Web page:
In 1903, the architect Hermann Billing , who was a member of the artists’ commission, was commissioned to create a fountain for the center of the square without a design competition. Billing planned a fountain basin under a columned hall, in the center of which is the figure of a spring nymph should be placed. The production of the bronze figure was entrusted to the young sculptor Hermann Binz (1876-1946).

However, the naked nymph met with opposition from the city council, so Billing and Binz modified the designs so that the nymph should be placed at the edge of the pool on a flat base and without the canopy. The columns then only carry a ring-shaped open entablature. The water was supposed to flow into the basin from gargoyles in the form of faces on the pillars, the faces were directed towards the nymph. That has been approved. When the construction of the fountain was completed in the summer of 1905, there were surprises, ridicule and rejections, because not everyone liked both the naked bronze figure and the faces. Binz had worked out the faces as caricatures of well-known Karlsruhe personalities, especially those city councilors who had rejected the first draft.
Wikipedia.

(Via Google Translate)
The fountain was designed in 1905 by the architect Hermann Billing . The original design envisaged a spring mermaid placed on a pedestal, in the spirit of Art Nouveau , but it did not yet include the rotunda with the male faces. The draft was hotly debated in the municipal council. The depiction of a naked woman in such a prominent position was felt by some council members to be inappropriate. Nevertheless, the draft was finally released and Hermann Billing was allowed to realize it, including artistic modifications. He did this together with the sculptor Hermann Binz. Since Billing was obviously annoyed by the discussion in the municipal council, he designed the fountain in such a way that the municipal council members, in addition to him and Binz, also look at the naked woman. Oberbaurat Reinhard Baumeister, who preferred to see a girl in traditional costume, is even scratched by a mermaid on the beard.
Stadtwiki Karksruhe

Teichmann fountain, Bremen, Germany


Bremen | Teichmannsbrunnen
c.1910

Google Street View.

The Teichmann fountain was inaugurated on the 22nd November 1899. The multipartite bronze ensemble was situated in a square fountain basin; the frame was made of Niedermendig basalt lava. A ship, threatened by mermaids and marine animals was depicted being pulled over the rocks by a Triton. A sailor on the helm was visible in the back part of the ship, the bow bore an upright Mercury with an olive branch and a bag of money. The edge of the boat bore the name “Teichmann”. The fountain was deconstructed between the 20th and 23rd April 1940 for the German metal donation programme.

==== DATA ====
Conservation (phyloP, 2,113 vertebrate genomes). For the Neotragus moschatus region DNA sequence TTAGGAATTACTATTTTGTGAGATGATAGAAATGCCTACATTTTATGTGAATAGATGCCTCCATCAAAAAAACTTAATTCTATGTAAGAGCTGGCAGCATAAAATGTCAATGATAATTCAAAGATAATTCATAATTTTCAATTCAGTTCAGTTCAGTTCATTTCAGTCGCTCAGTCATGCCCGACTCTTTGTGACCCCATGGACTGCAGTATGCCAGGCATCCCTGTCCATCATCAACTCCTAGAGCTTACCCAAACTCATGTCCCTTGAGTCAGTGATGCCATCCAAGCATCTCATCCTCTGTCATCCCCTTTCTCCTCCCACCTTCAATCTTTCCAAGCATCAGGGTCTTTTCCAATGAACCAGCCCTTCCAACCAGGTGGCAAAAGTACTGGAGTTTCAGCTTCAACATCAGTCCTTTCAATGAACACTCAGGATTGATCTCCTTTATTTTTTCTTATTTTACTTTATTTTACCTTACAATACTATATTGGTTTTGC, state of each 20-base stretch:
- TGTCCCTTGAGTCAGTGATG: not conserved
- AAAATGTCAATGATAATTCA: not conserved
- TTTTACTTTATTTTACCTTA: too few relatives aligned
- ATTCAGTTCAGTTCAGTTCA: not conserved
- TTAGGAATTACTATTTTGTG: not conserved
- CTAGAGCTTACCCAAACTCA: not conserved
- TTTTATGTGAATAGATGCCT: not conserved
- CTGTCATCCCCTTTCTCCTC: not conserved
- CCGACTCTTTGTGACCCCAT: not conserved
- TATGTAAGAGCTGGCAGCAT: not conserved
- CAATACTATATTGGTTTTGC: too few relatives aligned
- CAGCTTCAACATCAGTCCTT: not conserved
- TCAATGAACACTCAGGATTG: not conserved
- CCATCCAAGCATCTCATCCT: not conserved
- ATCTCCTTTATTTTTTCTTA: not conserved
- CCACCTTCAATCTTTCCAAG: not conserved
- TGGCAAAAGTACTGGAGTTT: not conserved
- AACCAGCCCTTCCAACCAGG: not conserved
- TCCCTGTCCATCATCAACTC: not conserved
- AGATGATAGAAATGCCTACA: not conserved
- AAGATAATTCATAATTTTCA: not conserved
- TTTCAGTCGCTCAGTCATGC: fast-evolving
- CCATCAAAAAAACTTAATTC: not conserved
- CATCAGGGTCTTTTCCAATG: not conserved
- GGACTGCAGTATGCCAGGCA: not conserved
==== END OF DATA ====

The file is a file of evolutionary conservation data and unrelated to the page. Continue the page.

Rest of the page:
Kunst im öffentlichen raum Bremen

Teichmann-Brunnen in Bremen, 1906, (from Wikimedia Commons)

Teichmann Fountain, a boat with Mercury, Neptune and Nixies in bronze by Rudolf Maison was a gift of Kaufmann Gustav Adolph Teichmann (died 1892) to replace an old well and stood from 28 November 1899 until melted down for scrap metal in 1940.
Wikipedia.

Kaiser Wilhelm II Fountain, Istanbul


Constantinople
Fontaine de l’empereur Guillaume II.
Kaiser Wilhelm-Brunnen
[Fountaine of Kaiser Wilhelm II]
c.1910

Google Street View.

It’s nice when friends stop by and pay a visit. This, in part, was the thinking behind the construction of the commemorative Kaiser Wilhelm Fountain in Istanbul. But the fountain is a symbol of much more significant events in Turkey’s past. The fountain was built in 1900 to celebrate the second anniversary of German Kaiser Wilhelm’s visit to Turkey and sits at the far end of Sultanahmet Square in the heart of the Old City. It’s constructed in the neo-Byzantine style, with marble columns and a dome whose interior is lined with golden mosaic tiles. It’s a small but lasting tribute to an alliance that both countries would probably rather forget. . . . The Ottoman Empire’s alliance with Germany and subsequent loss in World War I pretty much spelled the end for the Sultan and his friends, but this fountain still stands as a testament to their doomed alliance. With friends like these, who needs enemies?
Atlas Obscura

The German Fountain is a gazebo styled fountain in the northern end of old hippodrome (Sultanahmet Square), Istanbul, Turkey and across from the Mausoleum of Sultan Ahmed I. It was constructed to commemorate the second anniversary of German Emperor Wilhelm II’s visit to Istanbul in 1898. It was built in Germany, then transported piece by piece and assembled in its current site in 1900. . . . During his reign as German Emperor and King of Prussia, Wilhelm II visited several European and Eastern countries. His trip started in Istanbul, Ottoman Empire on 18 October 1898 during the reign of Abdülhamid II. . . .The Emperor’s primary motivation for visiting was to construct the Baghdad Railway, which would run from Berlin to the Persian Gulf, and would further connect to British India through Persia. This railway could provide a short and quick route from Europe to Asia, and could carry German exports, troops and artillery. At the time, the Ottoman Empire could not afford such a railway, and Abdülhamid II was grateful to Wilhelm’s offer, but was suspicious over the German motives.
. . .
The neo-Byzantine style octagonal fountain stands on a base with eight steps rising up to an entry gate. There are seven brass fountain spouts over basins on the remaining sides, and over the central reservoir there is a dome supported by eight porphyry columns. The fountain’s central reservoir stands on a mosaic-tiled platform and surmounted with the bronze dome, which is raised on carved marble arches. There are eight monograms in the arch stonework and they represent the political union of Abdülhamid II and Wilhelm. In four of these medallions, Abdülhamid II’s tughra is written on green background, and in other four Wilhelm’s symbol “W” is written on a Prussian blue background. Also, over “W” there is a crown and below it a “II” is written. The fountain was surrounded with a bronze fence, but unfortunately this has been lost. The outside of the dome is ornately patterned bronze; the dome’s ceiling is decorated with golden mosaics and again with Abdülhamid II’s tughra and Wilhelm II’s symbol.
Wikipedia.